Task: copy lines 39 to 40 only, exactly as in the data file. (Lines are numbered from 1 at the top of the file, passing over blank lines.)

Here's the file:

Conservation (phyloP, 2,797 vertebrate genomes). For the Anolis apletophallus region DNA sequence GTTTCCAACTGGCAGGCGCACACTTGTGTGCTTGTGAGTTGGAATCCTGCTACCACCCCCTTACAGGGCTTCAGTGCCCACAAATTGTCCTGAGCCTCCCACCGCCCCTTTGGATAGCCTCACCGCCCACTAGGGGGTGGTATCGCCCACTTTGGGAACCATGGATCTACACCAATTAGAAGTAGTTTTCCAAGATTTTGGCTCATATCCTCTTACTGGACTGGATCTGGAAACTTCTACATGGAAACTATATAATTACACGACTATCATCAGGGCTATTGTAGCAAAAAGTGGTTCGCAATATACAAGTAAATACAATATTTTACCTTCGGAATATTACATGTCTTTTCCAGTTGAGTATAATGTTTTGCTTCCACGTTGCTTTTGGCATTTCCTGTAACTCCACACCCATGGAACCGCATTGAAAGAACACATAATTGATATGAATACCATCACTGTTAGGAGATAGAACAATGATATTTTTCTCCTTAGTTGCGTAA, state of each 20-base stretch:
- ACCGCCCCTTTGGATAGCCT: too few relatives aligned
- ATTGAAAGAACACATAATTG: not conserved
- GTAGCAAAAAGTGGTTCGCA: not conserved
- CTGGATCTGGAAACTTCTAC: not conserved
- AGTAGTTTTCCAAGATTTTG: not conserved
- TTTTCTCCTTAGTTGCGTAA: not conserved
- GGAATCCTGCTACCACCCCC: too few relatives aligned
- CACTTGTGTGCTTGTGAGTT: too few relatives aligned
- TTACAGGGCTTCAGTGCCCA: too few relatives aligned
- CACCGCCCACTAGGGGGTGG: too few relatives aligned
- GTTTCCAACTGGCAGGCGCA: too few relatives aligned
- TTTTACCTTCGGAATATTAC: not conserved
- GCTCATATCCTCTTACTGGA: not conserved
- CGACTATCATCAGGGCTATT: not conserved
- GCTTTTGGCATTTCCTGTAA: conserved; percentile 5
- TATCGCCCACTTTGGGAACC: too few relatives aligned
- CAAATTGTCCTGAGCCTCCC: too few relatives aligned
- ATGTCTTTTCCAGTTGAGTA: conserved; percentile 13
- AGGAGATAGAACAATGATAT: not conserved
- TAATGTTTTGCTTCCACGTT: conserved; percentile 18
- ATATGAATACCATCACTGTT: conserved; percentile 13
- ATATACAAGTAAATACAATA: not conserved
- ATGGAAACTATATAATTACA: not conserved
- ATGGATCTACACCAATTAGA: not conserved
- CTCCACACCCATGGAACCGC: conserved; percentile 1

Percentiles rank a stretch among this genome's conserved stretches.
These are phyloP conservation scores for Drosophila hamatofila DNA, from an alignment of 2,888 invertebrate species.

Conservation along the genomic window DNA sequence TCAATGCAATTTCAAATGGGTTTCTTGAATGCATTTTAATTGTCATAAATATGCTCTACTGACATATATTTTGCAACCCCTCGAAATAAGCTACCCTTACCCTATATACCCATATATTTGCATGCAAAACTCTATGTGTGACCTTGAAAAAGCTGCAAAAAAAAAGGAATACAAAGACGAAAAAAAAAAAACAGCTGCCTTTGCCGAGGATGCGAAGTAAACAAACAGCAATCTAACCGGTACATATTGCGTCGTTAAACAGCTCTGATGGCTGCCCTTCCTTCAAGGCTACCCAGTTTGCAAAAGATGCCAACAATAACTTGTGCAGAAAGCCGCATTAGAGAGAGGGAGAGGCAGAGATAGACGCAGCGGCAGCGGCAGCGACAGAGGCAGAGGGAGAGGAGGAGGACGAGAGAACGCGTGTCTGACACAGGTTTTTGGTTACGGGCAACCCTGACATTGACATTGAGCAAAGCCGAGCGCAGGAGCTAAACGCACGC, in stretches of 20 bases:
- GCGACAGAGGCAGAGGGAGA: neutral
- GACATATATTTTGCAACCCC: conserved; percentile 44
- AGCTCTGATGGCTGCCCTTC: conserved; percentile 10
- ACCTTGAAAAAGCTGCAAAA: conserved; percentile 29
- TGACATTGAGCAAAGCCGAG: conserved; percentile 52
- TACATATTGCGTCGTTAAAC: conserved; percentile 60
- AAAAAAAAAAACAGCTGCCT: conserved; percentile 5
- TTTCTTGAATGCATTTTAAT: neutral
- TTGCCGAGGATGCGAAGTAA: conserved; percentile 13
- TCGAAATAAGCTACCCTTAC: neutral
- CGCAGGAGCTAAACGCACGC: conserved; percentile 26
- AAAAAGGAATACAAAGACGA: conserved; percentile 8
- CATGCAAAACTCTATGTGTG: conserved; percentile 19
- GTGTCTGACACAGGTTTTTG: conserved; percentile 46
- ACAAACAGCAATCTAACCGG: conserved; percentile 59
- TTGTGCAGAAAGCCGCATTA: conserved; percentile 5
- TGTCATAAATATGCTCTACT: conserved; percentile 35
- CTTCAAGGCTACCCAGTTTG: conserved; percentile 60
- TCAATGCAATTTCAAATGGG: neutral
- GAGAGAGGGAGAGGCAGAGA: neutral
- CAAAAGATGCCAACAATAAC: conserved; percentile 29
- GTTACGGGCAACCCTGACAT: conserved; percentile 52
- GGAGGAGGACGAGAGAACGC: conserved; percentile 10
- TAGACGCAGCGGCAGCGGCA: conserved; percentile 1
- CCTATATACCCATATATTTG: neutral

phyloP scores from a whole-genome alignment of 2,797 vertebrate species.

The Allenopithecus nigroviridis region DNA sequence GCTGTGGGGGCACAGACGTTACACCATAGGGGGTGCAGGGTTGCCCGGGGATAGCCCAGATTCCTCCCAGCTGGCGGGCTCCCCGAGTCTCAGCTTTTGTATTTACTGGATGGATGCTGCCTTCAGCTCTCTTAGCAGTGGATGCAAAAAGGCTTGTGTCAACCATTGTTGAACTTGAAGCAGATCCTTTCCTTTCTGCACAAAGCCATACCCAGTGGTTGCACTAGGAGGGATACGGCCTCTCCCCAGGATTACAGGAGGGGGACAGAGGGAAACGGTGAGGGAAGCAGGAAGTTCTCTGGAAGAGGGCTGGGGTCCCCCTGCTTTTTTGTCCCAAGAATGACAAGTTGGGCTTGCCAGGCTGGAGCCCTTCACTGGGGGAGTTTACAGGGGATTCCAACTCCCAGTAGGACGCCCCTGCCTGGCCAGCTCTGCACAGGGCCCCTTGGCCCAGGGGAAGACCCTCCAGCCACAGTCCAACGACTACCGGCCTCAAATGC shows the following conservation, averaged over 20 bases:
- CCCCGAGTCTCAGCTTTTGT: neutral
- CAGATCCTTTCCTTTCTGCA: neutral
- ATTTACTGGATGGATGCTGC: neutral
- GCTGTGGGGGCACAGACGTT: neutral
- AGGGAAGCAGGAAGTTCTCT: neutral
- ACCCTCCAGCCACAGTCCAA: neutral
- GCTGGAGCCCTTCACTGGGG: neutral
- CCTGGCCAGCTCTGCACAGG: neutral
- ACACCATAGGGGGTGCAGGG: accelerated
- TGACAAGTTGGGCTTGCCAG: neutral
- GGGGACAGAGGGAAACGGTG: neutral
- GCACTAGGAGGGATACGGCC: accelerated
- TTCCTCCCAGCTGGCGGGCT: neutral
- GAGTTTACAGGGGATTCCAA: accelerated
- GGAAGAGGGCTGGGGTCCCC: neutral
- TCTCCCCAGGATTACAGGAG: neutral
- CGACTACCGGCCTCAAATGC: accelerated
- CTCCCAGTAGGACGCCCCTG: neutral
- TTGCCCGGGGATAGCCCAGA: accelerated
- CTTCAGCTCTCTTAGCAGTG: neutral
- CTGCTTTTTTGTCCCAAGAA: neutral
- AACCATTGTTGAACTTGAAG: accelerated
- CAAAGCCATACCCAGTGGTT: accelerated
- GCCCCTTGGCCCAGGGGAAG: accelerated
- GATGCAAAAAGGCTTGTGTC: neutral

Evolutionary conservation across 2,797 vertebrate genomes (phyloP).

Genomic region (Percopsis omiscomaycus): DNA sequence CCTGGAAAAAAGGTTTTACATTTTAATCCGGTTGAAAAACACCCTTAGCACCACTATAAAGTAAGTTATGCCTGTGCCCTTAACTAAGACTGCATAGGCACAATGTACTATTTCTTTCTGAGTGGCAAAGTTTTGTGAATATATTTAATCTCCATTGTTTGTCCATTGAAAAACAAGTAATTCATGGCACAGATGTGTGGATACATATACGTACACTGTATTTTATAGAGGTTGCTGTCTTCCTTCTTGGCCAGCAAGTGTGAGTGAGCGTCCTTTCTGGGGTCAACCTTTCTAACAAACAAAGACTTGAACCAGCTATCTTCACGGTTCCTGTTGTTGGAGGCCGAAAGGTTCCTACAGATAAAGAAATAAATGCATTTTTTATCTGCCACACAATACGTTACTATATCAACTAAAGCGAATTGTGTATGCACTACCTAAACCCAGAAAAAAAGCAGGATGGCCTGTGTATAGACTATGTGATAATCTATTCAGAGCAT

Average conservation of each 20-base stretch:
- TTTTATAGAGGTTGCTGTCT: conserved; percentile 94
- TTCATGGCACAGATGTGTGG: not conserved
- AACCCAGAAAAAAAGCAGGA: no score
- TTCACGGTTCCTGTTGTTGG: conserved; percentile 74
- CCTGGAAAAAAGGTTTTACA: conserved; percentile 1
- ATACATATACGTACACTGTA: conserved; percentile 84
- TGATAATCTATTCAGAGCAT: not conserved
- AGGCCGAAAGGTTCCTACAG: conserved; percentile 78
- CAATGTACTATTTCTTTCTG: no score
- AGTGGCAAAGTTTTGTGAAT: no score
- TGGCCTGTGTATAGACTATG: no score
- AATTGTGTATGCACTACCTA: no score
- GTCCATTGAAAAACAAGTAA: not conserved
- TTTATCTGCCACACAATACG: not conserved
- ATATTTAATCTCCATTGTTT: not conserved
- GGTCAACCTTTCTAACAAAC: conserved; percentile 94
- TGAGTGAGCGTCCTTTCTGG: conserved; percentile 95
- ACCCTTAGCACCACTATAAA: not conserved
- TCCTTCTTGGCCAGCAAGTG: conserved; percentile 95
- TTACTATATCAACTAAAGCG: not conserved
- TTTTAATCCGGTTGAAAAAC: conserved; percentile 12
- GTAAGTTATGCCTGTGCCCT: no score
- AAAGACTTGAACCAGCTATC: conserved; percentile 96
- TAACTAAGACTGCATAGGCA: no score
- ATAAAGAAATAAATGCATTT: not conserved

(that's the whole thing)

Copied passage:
- TCGAAATAAGCTACCCTTAC: neutral
- CGCAGGAGCTAAACGCACGC: conserved; percentile 26